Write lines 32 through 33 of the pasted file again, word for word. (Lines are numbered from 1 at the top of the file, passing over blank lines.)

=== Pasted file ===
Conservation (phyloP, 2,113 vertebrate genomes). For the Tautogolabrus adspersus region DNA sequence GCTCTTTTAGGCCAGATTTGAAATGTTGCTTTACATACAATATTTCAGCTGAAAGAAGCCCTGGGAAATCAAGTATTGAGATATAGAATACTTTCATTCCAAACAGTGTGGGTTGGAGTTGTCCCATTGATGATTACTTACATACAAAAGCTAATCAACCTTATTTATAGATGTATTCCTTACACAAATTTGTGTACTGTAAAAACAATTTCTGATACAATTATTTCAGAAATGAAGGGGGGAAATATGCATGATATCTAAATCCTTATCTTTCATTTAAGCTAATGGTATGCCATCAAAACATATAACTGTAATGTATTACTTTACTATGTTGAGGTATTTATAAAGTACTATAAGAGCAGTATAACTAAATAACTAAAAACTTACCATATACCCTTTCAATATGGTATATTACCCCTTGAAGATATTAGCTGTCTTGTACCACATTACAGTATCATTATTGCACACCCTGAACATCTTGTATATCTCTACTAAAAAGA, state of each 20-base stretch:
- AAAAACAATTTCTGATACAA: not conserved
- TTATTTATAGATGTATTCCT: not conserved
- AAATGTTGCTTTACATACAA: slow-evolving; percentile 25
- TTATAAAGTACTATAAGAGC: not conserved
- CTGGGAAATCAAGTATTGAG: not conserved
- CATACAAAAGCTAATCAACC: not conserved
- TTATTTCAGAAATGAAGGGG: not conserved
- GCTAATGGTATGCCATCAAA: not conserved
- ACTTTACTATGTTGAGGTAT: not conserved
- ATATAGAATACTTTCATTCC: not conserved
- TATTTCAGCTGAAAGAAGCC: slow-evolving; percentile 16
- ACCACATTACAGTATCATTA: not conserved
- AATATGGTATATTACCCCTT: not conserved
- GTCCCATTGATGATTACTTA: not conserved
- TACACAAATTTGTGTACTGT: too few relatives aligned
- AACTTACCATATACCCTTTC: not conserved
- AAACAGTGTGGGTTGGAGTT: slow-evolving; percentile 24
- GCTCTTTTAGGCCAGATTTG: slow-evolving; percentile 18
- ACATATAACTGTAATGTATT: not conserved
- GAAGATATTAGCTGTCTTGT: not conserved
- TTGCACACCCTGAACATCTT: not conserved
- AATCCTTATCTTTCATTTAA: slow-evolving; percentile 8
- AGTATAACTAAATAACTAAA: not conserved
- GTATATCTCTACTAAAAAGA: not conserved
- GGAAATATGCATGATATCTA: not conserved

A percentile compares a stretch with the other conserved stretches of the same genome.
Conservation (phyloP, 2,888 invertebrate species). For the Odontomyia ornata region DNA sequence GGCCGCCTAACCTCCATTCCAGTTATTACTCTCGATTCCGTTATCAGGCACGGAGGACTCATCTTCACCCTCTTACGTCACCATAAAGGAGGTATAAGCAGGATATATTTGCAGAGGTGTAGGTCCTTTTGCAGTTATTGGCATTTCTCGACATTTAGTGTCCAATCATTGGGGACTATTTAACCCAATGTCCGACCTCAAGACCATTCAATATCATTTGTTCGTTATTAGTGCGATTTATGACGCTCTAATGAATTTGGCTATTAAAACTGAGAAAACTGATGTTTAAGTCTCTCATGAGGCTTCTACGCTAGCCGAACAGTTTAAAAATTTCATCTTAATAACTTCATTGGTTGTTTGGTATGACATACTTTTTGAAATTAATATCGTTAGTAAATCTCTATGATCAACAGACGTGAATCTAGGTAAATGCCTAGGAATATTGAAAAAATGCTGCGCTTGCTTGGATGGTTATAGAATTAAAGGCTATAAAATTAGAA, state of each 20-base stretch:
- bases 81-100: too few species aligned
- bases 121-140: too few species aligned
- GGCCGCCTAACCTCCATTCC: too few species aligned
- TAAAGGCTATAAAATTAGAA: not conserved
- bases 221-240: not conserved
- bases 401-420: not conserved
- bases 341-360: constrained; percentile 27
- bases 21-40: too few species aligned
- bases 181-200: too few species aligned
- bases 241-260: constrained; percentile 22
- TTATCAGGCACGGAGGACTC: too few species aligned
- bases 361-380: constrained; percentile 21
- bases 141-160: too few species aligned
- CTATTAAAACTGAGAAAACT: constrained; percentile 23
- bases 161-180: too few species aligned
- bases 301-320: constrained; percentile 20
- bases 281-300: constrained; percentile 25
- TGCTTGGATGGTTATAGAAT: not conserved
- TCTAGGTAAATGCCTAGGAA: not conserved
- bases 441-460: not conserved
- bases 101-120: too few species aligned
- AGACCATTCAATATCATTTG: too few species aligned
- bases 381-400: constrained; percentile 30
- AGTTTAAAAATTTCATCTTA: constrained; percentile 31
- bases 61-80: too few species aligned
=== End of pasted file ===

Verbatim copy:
- TAAAGGCTATAAAATTAGAA: not conserved
- bases 221-240: not conserved